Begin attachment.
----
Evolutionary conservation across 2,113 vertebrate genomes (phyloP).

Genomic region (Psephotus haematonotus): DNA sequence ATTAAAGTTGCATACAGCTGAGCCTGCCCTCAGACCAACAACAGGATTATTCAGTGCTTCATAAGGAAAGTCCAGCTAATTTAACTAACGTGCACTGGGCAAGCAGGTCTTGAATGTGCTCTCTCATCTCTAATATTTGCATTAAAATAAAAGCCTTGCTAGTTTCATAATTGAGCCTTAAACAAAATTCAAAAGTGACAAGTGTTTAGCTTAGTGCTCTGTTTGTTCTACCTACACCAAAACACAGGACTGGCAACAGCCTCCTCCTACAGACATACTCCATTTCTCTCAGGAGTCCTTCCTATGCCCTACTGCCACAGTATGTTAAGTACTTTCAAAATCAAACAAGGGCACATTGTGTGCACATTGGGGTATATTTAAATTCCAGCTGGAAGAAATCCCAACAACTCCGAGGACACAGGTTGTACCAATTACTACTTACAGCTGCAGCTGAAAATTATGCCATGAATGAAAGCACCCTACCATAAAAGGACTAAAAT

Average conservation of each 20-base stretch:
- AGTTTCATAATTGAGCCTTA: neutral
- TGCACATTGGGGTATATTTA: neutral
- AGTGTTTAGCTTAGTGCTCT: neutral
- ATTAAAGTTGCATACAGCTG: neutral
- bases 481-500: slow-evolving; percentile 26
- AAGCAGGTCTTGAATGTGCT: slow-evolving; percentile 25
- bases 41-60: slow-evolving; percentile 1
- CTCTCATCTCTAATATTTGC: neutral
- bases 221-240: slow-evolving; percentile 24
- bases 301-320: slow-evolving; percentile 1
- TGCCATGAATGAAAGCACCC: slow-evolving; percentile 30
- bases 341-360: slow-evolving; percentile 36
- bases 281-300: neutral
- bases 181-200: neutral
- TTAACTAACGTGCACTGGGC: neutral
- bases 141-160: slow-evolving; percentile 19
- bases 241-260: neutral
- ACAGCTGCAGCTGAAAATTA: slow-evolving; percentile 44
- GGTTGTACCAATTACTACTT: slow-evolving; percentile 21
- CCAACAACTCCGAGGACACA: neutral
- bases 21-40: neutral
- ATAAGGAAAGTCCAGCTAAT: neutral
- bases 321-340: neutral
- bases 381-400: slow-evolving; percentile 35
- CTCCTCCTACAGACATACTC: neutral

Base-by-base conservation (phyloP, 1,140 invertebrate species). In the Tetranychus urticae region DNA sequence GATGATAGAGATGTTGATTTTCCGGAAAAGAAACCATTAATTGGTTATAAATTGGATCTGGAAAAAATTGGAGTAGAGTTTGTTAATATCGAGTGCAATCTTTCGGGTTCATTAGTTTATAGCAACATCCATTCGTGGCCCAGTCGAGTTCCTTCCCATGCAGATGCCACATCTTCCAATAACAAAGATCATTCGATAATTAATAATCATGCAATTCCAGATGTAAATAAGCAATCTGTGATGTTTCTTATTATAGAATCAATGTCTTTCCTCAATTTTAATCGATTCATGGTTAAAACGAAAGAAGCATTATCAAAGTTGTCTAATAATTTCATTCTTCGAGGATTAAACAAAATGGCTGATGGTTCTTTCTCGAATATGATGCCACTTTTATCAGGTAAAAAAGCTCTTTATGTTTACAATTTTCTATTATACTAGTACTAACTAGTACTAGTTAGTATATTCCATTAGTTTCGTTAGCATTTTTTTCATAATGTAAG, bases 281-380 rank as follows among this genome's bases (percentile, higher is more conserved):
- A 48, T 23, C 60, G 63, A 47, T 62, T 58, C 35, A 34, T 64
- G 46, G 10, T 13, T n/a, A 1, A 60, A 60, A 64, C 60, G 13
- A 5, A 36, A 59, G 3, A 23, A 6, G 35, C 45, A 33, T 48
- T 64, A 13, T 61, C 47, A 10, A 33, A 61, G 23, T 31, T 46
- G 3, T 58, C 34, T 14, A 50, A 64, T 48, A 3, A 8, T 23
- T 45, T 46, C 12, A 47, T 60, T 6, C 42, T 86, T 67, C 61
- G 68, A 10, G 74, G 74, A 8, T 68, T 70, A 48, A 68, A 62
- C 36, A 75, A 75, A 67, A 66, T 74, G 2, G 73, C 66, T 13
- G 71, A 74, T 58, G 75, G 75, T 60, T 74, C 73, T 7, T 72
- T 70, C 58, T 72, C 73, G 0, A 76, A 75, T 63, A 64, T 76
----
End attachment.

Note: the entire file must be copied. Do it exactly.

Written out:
Evolutionary conservation across 2,113 vertebrate genomes (phyloP).

Genomic region (Psephotus haematonotus): DNA sequence ATTAAAGTTGCATACAGCTGAGCCTGCCCTCAGACCAACAACAGGATTATTCAGTGCTTCATAAGGAAAGTCCAGCTAATTTAACTAACGTGCACTGGGCAAGCAGGTCTTGAATGTGCTCTCTCATCTCTAATATTTGCATTAAAATAAAAGCCTTGCTAGTTTCATAATTGAGCCTTAAACAAAATTCAAAAGTGACAAGTGTTTAGCTTAGTGCTCTGTTTGTTCTACCTACACCAAAACACAGGACTGGCAACAGCCTCCTCCTACAGACATACTCCATTTCTCTCAGGAGTCCTTCCTATGCCCTACTGCCACAGTATGTTAAGTACTTTCAAAATCAAACAAGGGCACATTGTGTGCACATTGGGGTATATTTAAATTCCAGCTGGAAGAAATCCCAACAACTCCGAGGACACAGGTTGTACCAATTACTACTTACAGCTGCAGCTGAAAATTATGCCATGAATGAAAGCACCCTACCATAAAAGGACTAAAAT

Average conservation of each 20-base stretch:
- AGTTTCATAATTGAGCCTTA: neutral
- TGCACATTGGGGTATATTTA: neutral
- AGTGTTTAGCTTAGTGCTCT: neutral
- ATTAAAGTTGCATACAGCTG: neutral
- bases 481-500: slow-evolving; percentile 26
- AAGCAGGTCTTGAATGTGCT: slow-evolving; percentile 25
- bases 41-60: slow-evolving; percentile 1
- CTCTCATCTCTAATATTTGC: neutral
- bases 221-240: slow-evolving; percentile 24
- bases 301-320: slow-evolving; percentile 1
- TGCCATGAATGAAAGCACCC: slow-evolving; percentile 30
- bases 341-360: slow-evolving; percentile 36
- bases 281-300: neutral
- bases 181-200: neutral
- TTAACTAACGTGCACTGGGC: neutral
- bases 141-160: slow-evolving; percentile 19
- bases 241-260: neutral
- ACAGCTGCAGCTGAAAATTA: slow-evolving; percentile 44
- GGTTGTACCAATTACTACTT: slow-evolving; percentile 21
- CCAACAACTCCGAGGACACA: neutral
- bases 21-40: neutral
- ATAAGGAAAGTCCAGCTAAT: neutral
- bases 321-340: neutral
- bases 381-400: slow-evolving; percentile 35
- CTCCTCCTACAGACATACTC: neutral

Base-by-base conservation (phyloP, 1,140 invertebrate species). In the Tetranychus urticae region DNA sequence GATGATAGAGATGTTGATTTTCCGGAAAAGAAACCATTAATTGGTTATAAATTGGATCTGGAAAAAATTGGAGTAGAGTTTGTTAATATCGAGTGCAATCTTTCGGGTTCATTAGTTTATAGCAACATCCATTCGTGGCCCAGTCGAGTTCCTTCCCATGCAGATGCCACATCTTCCAATAACAAAGATCATTCGATAATTAATAATCATGCAATTCCAGATGTAAATAAGCAATCTGTGATGTTTCTTATTATAGAATCAATGTCTTTCCTCAATTTTAATCGATTCATGGTTAAAACGAAAGAAGCATTATCAAAGTTGTCTAATAATTTCATTCTTCGAGGATTAAACAAAATGGCTGATGGTTCTTTCTCGAATATGATGCCACTTTTATCAGGTAAAAAAGCTCTTTATGTTTACAATTTTCTATTATACTAGTACTAACTAGTACTAGTTAGTATATTCCATTAGTTTCGTTAGCATTTTTTTCATAATGTAAG, bases 281-380 rank as follows among this genome's bases (percentile, higher is more conserved):
- A 48, T 23, C 60, G 63, A 47, T 62, T 58, C 35, A 34, T 64
- G 46, G 10, T 13, T n/a, A 1, A 60, A 60, A 64, C 60, G 13
- A 5, A 36, A 59, G 3, A 23, A 6, G 35, C 45, A 33, T 48
- T 64, A 13, T 61, C 47, A 10, A 33, A 61, G 23, T 31, T 46
- G 3, T 58, C 34, T 14, A 50, A 64, T 48, A 3, A 8, T 23
- T 45, T 46, C 12, A 47, T 60, T 6, C 42, T 86, T 67, C 61
- G 68, A 10, G 74, G 74, A 8, T 68, T 70, A 48, A 68, A 62
- C 36, A 75, A 75, A 67, A 66, T 74, G 2, G 73, C 66, T 13
- G 71, A 74, T 58, G 75, G 75, T 60, T 74, C 73, T 7, T 72
- T 70, C 58, T 72, C 73, G 0, A 76, A 75, T 63, A 64, T 76